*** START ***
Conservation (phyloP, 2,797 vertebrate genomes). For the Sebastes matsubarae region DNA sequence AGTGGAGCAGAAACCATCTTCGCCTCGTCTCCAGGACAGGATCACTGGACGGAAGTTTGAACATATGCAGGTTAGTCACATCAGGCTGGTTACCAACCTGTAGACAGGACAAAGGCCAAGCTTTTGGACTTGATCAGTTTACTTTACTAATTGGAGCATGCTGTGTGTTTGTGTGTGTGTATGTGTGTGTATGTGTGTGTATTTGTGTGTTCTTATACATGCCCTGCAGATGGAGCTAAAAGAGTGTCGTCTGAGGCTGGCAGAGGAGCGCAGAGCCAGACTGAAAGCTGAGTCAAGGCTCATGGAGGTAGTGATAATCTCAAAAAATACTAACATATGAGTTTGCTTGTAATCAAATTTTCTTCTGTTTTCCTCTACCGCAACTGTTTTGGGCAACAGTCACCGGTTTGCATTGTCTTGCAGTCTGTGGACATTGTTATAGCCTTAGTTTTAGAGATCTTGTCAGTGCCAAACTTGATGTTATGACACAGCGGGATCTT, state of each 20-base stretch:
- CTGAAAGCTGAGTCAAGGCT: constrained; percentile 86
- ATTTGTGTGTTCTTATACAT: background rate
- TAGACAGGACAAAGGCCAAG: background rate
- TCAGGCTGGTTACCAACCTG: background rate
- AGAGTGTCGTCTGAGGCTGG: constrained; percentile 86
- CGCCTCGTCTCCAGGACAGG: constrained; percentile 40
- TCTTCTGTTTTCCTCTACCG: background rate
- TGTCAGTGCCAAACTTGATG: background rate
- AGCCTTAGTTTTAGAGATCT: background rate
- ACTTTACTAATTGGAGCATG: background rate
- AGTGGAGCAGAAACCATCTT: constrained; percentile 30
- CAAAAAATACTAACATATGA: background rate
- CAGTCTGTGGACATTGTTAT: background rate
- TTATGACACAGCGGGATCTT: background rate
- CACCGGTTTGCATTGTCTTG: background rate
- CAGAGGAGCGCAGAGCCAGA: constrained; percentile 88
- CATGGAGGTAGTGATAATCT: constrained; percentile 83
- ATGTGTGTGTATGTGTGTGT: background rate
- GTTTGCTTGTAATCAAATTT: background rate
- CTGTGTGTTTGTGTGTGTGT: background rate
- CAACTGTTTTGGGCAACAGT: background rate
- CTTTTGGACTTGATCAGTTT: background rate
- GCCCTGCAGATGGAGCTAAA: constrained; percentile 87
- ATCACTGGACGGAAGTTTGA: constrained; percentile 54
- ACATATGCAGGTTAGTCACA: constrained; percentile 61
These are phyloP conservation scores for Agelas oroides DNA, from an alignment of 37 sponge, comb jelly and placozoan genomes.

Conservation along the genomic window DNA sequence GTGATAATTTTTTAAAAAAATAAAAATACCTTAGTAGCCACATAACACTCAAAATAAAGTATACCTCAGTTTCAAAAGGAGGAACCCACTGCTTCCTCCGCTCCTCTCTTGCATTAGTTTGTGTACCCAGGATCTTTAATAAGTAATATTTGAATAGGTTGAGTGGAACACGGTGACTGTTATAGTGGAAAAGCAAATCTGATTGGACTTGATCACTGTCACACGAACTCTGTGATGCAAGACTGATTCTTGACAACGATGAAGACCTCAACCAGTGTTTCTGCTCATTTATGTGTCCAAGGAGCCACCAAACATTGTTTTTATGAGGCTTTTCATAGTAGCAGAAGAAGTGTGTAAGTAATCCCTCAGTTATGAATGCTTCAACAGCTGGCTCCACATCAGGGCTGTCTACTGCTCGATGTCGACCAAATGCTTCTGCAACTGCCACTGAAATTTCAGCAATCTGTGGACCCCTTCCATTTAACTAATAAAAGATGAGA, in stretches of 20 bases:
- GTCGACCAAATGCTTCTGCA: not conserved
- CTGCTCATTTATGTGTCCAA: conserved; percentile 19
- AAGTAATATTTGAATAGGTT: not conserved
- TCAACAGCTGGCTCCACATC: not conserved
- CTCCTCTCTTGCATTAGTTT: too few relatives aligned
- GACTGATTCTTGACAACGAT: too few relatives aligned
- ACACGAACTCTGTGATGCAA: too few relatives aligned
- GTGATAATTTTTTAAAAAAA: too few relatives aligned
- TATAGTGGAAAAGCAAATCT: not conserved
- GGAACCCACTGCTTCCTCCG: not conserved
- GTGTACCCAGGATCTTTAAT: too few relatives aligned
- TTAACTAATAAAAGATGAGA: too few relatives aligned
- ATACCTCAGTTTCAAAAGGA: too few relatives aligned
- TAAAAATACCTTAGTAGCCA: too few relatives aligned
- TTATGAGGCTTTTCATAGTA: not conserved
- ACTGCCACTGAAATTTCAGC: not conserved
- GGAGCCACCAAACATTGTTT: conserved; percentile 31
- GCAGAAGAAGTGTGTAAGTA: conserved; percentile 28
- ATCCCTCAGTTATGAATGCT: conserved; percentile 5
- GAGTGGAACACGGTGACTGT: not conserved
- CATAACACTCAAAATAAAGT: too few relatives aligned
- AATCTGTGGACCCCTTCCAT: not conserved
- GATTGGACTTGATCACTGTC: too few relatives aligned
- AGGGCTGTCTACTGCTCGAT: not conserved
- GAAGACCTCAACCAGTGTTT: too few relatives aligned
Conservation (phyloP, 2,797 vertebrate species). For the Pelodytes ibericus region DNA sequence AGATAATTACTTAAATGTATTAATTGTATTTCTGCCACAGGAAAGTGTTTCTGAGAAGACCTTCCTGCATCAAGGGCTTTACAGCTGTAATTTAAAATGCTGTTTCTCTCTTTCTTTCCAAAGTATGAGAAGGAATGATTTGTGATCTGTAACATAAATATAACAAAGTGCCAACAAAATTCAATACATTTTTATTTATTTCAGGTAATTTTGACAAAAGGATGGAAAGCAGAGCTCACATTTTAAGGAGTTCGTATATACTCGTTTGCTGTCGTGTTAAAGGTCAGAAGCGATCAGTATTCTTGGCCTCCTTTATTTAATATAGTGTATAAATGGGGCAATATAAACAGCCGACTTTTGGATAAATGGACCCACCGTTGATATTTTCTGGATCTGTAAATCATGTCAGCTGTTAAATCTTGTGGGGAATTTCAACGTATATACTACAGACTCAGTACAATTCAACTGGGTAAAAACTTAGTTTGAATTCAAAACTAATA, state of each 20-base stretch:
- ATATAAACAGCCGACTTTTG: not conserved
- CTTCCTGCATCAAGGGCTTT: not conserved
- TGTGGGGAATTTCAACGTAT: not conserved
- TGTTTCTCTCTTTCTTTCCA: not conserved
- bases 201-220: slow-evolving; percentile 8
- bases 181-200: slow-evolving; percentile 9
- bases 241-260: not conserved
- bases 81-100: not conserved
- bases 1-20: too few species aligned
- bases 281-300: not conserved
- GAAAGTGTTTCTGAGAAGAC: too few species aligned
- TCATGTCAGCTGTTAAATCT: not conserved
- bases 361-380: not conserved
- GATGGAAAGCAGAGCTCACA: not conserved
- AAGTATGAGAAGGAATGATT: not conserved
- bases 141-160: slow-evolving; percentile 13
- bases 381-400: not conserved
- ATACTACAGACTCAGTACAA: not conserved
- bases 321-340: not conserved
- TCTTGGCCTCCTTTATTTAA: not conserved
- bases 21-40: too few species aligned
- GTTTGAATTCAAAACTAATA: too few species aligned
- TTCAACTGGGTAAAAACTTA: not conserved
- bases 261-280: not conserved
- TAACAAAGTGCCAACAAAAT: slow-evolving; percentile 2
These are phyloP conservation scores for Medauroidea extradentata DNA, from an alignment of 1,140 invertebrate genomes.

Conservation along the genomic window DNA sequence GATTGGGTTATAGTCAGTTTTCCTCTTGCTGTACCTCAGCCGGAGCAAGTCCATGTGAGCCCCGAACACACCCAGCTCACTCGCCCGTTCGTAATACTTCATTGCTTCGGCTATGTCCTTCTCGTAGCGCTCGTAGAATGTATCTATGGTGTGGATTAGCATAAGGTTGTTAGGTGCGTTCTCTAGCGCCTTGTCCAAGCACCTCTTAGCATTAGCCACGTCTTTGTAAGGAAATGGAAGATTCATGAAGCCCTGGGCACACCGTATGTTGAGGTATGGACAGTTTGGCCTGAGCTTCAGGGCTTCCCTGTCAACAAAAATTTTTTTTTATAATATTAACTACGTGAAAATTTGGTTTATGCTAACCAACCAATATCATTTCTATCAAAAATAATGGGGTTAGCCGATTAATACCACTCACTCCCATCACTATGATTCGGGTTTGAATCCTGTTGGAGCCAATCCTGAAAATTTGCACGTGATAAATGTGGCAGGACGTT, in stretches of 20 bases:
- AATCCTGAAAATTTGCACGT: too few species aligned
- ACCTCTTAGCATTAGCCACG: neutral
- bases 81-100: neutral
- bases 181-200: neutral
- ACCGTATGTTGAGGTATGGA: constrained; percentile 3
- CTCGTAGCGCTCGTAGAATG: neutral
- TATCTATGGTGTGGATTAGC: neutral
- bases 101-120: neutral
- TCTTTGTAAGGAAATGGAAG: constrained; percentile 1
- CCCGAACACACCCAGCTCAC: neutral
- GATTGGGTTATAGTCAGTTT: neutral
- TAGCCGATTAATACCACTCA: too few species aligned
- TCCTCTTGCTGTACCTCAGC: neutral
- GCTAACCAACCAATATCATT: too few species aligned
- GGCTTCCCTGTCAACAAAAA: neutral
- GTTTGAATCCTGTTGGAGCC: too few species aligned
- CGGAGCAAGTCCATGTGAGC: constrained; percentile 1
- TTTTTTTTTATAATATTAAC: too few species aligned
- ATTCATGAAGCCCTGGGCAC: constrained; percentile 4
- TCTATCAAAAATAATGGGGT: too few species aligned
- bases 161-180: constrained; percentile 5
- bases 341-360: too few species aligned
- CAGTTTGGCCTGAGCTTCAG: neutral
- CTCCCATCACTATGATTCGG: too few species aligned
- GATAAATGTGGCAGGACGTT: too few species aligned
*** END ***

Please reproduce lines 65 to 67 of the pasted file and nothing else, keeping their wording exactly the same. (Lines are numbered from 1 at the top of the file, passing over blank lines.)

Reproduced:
- GAAAGTGTTTCTGAGAAGAC: too few species aligned
- TCATGTCAGCTGTTAAATCT: not conserved
- bases 361-380: not conserved